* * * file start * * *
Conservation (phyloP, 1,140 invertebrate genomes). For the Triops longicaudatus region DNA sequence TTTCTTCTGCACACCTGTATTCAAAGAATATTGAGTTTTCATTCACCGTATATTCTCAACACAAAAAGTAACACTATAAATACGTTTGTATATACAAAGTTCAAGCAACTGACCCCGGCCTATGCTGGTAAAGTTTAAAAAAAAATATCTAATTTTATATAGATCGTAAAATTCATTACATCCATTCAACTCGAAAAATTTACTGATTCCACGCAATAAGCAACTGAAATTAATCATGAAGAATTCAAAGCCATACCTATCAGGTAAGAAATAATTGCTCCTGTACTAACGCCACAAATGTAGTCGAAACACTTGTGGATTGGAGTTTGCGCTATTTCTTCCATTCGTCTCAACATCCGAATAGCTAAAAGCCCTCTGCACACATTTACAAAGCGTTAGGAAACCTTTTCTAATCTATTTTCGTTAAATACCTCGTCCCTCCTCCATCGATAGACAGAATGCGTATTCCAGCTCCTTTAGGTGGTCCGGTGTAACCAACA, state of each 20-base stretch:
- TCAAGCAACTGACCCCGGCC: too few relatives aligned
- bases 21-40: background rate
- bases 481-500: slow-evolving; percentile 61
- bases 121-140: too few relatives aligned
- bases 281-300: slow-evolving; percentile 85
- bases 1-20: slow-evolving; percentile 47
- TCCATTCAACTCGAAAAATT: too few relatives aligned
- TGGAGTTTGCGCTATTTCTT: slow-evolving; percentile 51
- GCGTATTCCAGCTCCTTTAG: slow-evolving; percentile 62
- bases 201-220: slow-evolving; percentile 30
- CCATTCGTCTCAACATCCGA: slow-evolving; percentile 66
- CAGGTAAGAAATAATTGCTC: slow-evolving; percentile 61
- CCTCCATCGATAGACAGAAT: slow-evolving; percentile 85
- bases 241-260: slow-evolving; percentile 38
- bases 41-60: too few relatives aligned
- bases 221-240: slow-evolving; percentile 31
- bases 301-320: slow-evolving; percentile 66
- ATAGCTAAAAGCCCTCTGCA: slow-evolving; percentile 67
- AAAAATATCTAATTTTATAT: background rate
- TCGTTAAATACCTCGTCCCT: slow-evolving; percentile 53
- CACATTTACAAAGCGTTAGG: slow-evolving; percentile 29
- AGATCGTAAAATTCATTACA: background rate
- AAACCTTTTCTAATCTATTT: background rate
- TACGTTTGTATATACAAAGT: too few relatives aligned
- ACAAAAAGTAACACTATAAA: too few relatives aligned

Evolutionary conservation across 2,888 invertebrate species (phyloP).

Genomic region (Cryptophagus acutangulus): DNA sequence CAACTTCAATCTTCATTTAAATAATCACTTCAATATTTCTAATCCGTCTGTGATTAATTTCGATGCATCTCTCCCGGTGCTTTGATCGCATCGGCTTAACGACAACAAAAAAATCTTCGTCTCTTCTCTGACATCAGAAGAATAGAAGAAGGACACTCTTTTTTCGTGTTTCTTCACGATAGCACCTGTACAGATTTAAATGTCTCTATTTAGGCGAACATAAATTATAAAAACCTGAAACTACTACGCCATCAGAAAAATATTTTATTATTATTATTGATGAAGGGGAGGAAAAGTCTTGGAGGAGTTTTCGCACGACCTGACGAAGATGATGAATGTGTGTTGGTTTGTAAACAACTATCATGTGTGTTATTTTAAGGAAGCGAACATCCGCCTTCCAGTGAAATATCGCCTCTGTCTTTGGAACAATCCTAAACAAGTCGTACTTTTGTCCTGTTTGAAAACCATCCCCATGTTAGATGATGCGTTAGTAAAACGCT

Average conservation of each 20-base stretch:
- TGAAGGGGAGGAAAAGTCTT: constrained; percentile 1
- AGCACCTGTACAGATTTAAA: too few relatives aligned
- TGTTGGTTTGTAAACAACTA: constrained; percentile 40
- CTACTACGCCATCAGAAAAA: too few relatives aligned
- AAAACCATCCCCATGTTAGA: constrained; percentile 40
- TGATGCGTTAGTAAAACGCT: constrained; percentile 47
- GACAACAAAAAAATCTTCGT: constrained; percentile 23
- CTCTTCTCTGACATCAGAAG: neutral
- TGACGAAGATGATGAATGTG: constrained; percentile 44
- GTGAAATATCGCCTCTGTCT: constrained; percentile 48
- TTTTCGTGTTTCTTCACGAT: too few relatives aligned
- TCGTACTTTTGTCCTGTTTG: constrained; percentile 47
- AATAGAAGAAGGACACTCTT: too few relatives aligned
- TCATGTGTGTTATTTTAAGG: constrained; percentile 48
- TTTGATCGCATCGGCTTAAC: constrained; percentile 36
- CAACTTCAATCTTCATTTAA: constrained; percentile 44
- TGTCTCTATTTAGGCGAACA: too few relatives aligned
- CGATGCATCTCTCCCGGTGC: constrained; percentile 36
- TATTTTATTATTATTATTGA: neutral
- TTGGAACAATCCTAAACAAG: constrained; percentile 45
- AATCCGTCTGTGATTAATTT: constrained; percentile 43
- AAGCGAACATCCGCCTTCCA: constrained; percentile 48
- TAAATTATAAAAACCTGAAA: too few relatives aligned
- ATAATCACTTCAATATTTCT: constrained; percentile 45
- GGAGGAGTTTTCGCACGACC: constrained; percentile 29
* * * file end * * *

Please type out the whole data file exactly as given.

Conservation (phyloP, 1,140 invertebrate genomes). For the Triops longicaudatus region DNA sequence TTTCTTCTGCACACCTGTATTCAAAGAATATTGAGTTTTCATTCACCGTATATTCTCAACACAAAAAGTAACACTATAAATACGTTTGTATATACAAAGTTCAAGCAACTGACCCCGGCCTATGCTGGTAAAGTTTAAAAAAAAATATCTAATTTTATATAGATCGTAAAATTCATTACATCCATTCAACTCGAAAAATTTACTGATTCCACGCAATAAGCAACTGAAATTAATCATGAAGAATTCAAAGCCATACCTATCAGGTAAGAAATAATTGCTCCTGTACTAACGCCACAAATGTAGTCGAAACACTTGTGGATTGGAGTTTGCGCTATTTCTTCCATTCGTCTCAACATCCGAATAGCTAAAAGCCCTCTGCACACATTTACAAAGCGTTAGGAAACCTTTTCTAATCTATTTTCGTTAAATACCTCGTCCCTCCTCCATCGATAGACAGAATGCGTATTCCAGCTCCTTTAGGTGGTCCGGTGTAACCAACA, state of each 20-base stretch:
- TCAAGCAACTGACCCCGGCC: too few relatives aligned
- bases 21-40: background rate
- bases 481-500: slow-evolving; percentile 61
- bases 121-140: too few relatives aligned
- bases 281-300: slow-evolving; percentile 85
- bases 1-20: slow-evolving; percentile 47
- TCCATTCAACTCGAAAAATT: too few relatives aligned
- TGGAGTTTGCGCTATTTCTT: slow-evolving; percentile 51
- GCGTATTCCAGCTCCTTTAG: slow-evolving; percentile 62
- bases 201-220: slow-evolving; percentile 30
- CCATTCGTCTCAACATCCGA: slow-evolving; percentile 66
- CAGGTAAGAAATAATTGCTC: slow-evolving; percentile 61
- CCTCCATCGATAGACAGAAT: slow-evolving; percentile 85
- bases 241-260: slow-evolving; percentile 38
- bases 41-60: too few relatives aligned
- bases 221-240: slow-evolving; percentile 31
- bases 301-320: slow-evolving; percentile 66
- ATAGCTAAAAGCCCTCTGCA: slow-evolving; percentile 67
- AAAAATATCTAATTTTATAT: background rate
- TCGTTAAATACCTCGTCCCT: slow-evolving; percentile 53
- CACATTTACAAAGCGTTAGG: slow-evolving; percentile 29
- AGATCGTAAAATTCATTACA: background rate
- AAACCTTTTCTAATCTATTT: background rate
- TACGTTTGTATATACAAAGT: too few relatives aligned
- ACAAAAAGTAACACTATAAA: too few relatives aligned

Evolutionary conservation across 2,888 invertebrate species (phyloP).

Genomic region (Cryptophagus acutangulus): DNA sequence CAACTTCAATCTTCATTTAAATAATCACTTCAATATTTCTAATCCGTCTGTGATTAATTTCGATGCATCTCTCCCGGTGCTTTGATCGCATCGGCTTAACGACAACAAAAAAATCTTCGTCTCTTCTCTGACATCAGAAGAATAGAAGAAGGACACTCTTTTTTCGTGTTTCTTCACGATAGCACCTGTACAGATTTAAATGTCTCTATTTAGGCGAACATAAATTATAAAAACCTGAAACTACTACGCCATCAGAAAAATATTTTATTATTATTATTGATGAAGGGGAGGAAAAGTCTTGGAGGAGTTTTCGCACGACCTGACGAAGATGATGAATGTGTGTTGGTTTGTAAACAACTATCATGTGTGTTATTTTAAGGAAGCGAACATCCGCCTTCCAGTGAAATATCGCCTCTGTCTTTGGAACAATCCTAAACAAGTCGTACTTTTGTCCTGTTTGAAAACCATCCCCATGTTAGATGATGCGTTAGTAAAACGCT

Average conservation of each 20-base stretch:
- TGAAGGGGAGGAAAAGTCTT: constrained; percentile 1
- AGCACCTGTACAGATTTAAA: too few relatives aligned
- TGTTGGTTTGTAAACAACTA: constrained; percentile 40
- CTACTACGCCATCAGAAAAA: too few relatives aligned
- AAAACCATCCCCATGTTAGA: constrained; percentile 40
- TGATGCGTTAGTAAAACGCT: constrained; percentile 47
- GACAACAAAAAAATCTTCGT: constrained; percentile 23
- CTCTTCTCTGACATCAGAAG: neutral
- TGACGAAGATGATGAATGTG: constrained; percentile 44
- GTGAAATATCGCCTCTGTCT: constrained; percentile 48
- TTTTCGTGTTTCTTCACGAT: too few relatives aligned
- TCGTACTTTTGTCCTGTTTG: constrained; percentile 47
- AATAGAAGAAGGACACTCTT: too few relatives aligned
- TCATGTGTGTTATTTTAAGG: constrained; percentile 48
- TTTGATCGCATCGGCTTAAC: constrained; percentile 36
- CAACTTCAATCTTCATTTAA: constrained; percentile 44
- TGTCTCTATTTAGGCGAACA: too few relatives aligned
- CGATGCATCTCTCCCGGTGC: constrained; percentile 36
- TATTTTATTATTATTATTGA: neutral
- TTGGAACAATCCTAAACAAG: constrained; percentile 45
- AATCCGTCTGTGATTAATTT: constrained; percentile 43
- AAGCGAACATCCGCCTTCCA: constrained; percentile 48
- TAAATTATAAAAACCTGAAA: too few relatives aligned
- ATAATCACTTCAATATTTCT: constrained; percentile 45
- GGAGGAGTTTTCGCACGACC: constrained; percentile 29